The World Bank yesterday released a report, "Turn Down the Heat: Why a 4C Warmer World Must Be Avoided".
The foreword, penned by the president of the World Bank, opens with, "I hope this report shocks us into action."
Neither the foreward nor the body of the report itself pulls any punches in describing the consequences of a warmer earth for coastal regions, food production, human health, water availability, tropical cyclones, and biodiversity. The authors describe undoing years of work in sustainable development and the severe social disruption that could result.
If you can't spare the time to read the entire 106-page report, at least read the executive summary.
It's dreary reading for Thanksgiving weekend. Read it anyway.
- Author: Derek Nixon
The New York Times ran a feature article today on polluted tapwater in California's Tulare Basin and Salinas Valley based on a study by UC Davis faculty (including several CCWAS trainers) for the California State Water Resources Control Board released in May. The New York Times reports that an estimated 20% of small public water systems in Tulare County are unable to meet acceptable levels of Nitrate in drinking water. Key findings of the UC Davis study include:
- Drinking water supply actions, such as water treatment and finding alternative water supplies, are most cost-effective. However, well supplies will become less available as nitrate pollution continues to spread.
- While many options exist to provide safe drinking water, there is no single or ideal solution for every community affected.
- Agricultural fertilizers and animal manure applied to cropland are the two largest regional sources of nitrate leached to groundwater — representing more than 90 percent of the total.
- Reducing nitrate in the groundwater is possible, with methods such as improved fertilizer management and water treatment. Costs range from modest to quite expensive.
- Directly removing nitrate from large groundwater basins is extremely costly and not technically feasible.
Nicholas Kristof wrote a provocative column in today's New York Times. In addition to summarizing the scientific discussion about Atlantic storms and climate change (see also Tuesday's CCWAS blog), he suggested,
"There are no easy solutions, but we may need to ... above all, rethink how we can reduce the toll of a changing climate. For example, we may not want to rebuild in some coastal areas that have been hammered by Sandy."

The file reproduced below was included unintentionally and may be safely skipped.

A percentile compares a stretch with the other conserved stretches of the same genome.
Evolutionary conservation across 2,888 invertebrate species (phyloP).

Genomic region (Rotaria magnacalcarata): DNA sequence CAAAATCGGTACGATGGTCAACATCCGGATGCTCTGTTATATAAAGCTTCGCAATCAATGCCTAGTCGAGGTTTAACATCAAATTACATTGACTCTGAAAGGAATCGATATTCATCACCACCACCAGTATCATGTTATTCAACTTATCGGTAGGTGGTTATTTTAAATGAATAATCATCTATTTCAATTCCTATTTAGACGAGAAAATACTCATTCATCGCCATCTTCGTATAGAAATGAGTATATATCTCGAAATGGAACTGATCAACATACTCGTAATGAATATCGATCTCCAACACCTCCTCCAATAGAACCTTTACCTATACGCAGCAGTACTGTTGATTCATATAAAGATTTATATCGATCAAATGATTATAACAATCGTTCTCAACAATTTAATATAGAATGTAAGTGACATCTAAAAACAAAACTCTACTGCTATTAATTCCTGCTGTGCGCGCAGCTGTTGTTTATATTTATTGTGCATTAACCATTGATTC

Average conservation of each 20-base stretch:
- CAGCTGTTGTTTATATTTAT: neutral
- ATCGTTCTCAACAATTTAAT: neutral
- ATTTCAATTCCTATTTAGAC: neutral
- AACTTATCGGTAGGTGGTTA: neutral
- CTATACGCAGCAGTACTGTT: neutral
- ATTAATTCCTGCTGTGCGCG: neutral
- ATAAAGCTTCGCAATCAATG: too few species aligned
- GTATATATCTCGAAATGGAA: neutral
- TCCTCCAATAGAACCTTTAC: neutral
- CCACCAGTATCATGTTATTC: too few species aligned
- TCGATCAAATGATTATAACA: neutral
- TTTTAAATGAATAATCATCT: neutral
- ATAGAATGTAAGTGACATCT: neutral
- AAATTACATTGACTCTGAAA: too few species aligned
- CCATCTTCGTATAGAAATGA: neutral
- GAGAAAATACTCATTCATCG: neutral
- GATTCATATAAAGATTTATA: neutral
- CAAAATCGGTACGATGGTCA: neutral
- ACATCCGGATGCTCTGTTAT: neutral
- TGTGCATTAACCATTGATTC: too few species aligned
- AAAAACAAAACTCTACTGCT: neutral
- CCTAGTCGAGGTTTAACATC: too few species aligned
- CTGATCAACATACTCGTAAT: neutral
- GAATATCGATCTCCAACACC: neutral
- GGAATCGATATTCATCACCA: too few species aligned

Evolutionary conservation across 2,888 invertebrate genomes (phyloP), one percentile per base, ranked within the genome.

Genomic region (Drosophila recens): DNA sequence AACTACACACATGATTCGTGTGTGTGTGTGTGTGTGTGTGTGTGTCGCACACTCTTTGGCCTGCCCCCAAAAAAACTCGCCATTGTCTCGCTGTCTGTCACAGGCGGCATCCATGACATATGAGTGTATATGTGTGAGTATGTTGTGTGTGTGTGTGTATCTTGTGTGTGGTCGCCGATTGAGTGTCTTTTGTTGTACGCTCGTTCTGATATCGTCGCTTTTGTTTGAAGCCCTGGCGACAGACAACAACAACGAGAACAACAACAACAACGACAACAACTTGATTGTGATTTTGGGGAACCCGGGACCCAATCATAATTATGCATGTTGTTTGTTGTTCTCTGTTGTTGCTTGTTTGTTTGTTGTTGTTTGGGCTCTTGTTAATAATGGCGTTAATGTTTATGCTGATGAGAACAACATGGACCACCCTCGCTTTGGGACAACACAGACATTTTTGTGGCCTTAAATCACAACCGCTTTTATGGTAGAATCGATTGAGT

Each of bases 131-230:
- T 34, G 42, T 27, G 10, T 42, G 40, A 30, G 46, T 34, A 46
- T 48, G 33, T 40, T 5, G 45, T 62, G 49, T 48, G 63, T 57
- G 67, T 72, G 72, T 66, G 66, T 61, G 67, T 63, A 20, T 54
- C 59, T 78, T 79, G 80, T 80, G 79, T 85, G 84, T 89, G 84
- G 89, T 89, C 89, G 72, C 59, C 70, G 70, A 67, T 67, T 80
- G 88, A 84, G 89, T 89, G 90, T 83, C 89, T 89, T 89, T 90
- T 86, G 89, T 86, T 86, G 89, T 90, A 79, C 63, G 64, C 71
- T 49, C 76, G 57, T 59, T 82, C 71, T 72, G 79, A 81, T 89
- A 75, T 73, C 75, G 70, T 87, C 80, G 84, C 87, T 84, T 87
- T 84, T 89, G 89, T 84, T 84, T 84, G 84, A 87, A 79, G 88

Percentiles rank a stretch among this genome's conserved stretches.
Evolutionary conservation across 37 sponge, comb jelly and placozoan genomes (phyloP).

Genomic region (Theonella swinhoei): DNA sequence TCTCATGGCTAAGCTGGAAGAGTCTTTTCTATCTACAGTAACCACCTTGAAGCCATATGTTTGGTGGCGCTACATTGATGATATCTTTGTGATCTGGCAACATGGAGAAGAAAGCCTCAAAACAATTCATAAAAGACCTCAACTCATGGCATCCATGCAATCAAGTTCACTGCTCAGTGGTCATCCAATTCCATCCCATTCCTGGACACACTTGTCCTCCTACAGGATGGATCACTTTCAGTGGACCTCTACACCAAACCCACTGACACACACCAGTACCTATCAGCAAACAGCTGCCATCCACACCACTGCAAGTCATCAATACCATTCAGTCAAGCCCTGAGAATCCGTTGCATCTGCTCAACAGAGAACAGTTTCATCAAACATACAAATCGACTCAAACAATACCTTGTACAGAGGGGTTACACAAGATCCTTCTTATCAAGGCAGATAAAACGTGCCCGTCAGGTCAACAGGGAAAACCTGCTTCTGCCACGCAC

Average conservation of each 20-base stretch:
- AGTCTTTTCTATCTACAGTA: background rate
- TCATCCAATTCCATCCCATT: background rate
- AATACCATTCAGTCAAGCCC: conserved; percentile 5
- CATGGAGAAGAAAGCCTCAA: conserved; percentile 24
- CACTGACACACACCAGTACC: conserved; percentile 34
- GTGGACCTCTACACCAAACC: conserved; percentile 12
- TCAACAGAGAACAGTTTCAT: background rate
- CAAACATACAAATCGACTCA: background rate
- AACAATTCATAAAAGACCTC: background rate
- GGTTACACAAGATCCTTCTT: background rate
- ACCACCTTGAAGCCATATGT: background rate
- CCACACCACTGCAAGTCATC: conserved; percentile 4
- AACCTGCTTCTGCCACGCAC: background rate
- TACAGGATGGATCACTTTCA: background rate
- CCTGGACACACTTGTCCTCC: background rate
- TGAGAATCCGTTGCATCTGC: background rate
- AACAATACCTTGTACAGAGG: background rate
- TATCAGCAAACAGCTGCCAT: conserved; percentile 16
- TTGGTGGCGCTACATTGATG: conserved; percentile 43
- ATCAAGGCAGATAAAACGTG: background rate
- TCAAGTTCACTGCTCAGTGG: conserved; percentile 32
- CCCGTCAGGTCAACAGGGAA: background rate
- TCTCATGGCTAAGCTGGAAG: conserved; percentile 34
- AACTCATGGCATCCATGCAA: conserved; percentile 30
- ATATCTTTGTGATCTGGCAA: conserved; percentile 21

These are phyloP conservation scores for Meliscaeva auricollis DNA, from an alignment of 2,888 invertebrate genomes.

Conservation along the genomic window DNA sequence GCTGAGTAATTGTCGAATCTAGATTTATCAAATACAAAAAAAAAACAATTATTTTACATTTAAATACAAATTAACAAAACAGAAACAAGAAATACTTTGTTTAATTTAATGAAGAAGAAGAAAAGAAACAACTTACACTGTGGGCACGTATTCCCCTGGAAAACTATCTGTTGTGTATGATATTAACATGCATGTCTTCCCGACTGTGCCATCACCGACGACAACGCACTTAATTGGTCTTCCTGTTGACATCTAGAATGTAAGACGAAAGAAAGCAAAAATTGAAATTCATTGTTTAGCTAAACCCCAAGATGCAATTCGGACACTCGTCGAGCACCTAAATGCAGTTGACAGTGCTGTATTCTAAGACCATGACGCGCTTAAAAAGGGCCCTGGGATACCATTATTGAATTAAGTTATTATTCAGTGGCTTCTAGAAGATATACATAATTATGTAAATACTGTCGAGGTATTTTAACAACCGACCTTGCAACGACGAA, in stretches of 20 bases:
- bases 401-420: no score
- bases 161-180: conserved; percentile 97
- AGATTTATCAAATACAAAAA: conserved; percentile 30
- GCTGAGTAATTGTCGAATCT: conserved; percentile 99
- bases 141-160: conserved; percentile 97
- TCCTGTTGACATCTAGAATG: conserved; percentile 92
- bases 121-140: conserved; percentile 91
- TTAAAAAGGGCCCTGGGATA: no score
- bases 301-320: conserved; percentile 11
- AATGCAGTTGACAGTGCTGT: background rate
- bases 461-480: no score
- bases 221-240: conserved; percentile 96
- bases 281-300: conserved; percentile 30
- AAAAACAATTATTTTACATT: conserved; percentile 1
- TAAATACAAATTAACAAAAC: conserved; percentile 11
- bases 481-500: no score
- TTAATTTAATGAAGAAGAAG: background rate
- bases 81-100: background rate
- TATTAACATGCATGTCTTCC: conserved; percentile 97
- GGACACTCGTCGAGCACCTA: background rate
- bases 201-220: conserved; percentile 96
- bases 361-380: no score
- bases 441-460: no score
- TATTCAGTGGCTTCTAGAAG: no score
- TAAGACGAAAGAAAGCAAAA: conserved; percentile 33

Computer models suggest that California's future climate will include more precipitation falling as rain and less as snow. In the face of increasing demand for water, perhaps the citizens in the Golden State also should look to the future and think seriously about how we might reduce the toll of climate change.
Want to learn a little about climate science and hurricanes? Do an internet search using "Hurricane Sandy" and "climate change". A quick search at 4pm on October 30th revealed half a dozen major news sources posting very readable articles that explain some of the science underlying climate forecasts of storm severity.
Here's a selection:
- New York Times: Did global warming contribute to Hurricane Sandy's devastation?
- Washington Post: Yes, Hurricane Sandy is a good reason to worry about climate change
- boingboing.net: Did climate change cause Hurricane Sandy?
- Huffington Post: Hey Pols, Hurricane Sandy is climate change
- The Guardian: Was Hurricane Sandy supersized by climate change?
- NPR: The science behind Hurricane Sandy: climate change or freak storm?
For a collection of some pretty amazing satellite images: see this NASA web site.
Climate change skeptics for years counted UC Berkeley physicist Richard Muller in their ranks. Muller, a former McArthur award recipient, criticized the "hockey stick" graph of atmospheric CO2 versus time as a mathematical artifact (Muller 2004) and created a research institute, the Berkeley Earth Surface Temperature project, to examine the data more closely.
Based on his work, Muller now writes,
Our results show that the average temperature of the earth’s land has risen by two and a half degrees Fahrenheit over the past 250 years, including an increase of one and a half degrees over the most recent 50 years. Moreover, it appears likely that essentially all of this increase results from the human emission of greenhouse gases.
These findings are stronger than those of the Intergovernmental Panel on Climate Change, the United Nations group that defines the scientific and diplomatic consensus on global warming.